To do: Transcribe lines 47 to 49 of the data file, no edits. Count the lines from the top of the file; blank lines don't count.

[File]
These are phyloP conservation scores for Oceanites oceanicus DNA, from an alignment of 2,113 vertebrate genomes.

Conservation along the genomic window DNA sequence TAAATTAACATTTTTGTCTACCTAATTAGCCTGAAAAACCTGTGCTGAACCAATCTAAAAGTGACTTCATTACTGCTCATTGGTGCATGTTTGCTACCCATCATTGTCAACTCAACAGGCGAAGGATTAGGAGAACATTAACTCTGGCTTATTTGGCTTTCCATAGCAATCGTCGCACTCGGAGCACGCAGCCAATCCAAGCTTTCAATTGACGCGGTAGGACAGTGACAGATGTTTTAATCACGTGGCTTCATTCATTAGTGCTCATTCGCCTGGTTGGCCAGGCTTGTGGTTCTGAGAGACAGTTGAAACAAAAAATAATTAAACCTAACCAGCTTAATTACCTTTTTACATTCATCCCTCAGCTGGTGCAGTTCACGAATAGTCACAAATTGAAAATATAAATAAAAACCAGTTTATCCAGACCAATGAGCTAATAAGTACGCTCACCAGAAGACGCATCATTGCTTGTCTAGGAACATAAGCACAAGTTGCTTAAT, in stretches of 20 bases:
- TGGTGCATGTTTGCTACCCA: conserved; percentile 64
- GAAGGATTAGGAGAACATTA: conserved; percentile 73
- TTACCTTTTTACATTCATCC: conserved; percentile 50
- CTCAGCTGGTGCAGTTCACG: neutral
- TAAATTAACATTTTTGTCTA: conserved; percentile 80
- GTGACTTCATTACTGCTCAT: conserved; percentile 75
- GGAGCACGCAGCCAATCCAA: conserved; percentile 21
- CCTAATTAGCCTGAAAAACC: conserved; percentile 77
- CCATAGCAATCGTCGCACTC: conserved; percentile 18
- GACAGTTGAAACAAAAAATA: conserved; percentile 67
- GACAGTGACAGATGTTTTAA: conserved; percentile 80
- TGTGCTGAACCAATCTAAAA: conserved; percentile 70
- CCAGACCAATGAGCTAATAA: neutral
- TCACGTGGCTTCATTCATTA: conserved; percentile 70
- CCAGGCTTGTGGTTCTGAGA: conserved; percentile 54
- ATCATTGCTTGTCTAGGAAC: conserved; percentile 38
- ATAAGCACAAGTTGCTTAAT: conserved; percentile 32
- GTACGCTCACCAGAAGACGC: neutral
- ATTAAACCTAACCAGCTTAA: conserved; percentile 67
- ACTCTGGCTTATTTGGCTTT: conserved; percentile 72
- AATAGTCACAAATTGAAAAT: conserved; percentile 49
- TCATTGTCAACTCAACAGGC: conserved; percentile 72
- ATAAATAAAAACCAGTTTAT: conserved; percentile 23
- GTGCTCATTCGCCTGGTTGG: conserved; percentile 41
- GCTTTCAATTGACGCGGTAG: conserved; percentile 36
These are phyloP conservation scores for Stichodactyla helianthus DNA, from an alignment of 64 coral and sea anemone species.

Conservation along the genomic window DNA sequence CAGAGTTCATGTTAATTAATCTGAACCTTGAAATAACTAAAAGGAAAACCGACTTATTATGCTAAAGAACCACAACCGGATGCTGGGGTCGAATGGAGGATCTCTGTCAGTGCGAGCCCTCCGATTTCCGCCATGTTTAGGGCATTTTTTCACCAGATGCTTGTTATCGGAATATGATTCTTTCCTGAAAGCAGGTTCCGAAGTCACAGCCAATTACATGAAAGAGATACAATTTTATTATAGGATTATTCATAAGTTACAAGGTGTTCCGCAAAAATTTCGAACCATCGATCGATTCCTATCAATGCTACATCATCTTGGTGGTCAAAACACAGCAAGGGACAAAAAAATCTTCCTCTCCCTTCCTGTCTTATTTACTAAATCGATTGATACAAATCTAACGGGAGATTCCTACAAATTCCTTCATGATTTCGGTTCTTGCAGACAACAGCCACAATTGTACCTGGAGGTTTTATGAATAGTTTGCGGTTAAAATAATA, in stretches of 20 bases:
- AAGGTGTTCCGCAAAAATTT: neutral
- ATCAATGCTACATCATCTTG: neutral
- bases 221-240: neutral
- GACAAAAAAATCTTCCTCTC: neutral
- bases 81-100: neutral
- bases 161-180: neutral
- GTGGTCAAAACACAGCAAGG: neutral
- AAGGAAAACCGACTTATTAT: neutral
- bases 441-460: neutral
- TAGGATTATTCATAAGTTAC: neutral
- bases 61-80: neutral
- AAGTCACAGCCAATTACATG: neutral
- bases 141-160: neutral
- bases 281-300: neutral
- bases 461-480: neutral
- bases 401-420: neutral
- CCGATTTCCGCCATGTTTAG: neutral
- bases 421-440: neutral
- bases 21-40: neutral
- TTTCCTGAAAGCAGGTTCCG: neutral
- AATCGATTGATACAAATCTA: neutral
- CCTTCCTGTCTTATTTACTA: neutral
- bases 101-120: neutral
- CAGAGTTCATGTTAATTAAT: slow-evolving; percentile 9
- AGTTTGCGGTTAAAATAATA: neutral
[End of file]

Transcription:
- bases 421-440: neutral
- bases 21-40: neutral
- TTTCCTGAAAGCAGGTTCCG: neutral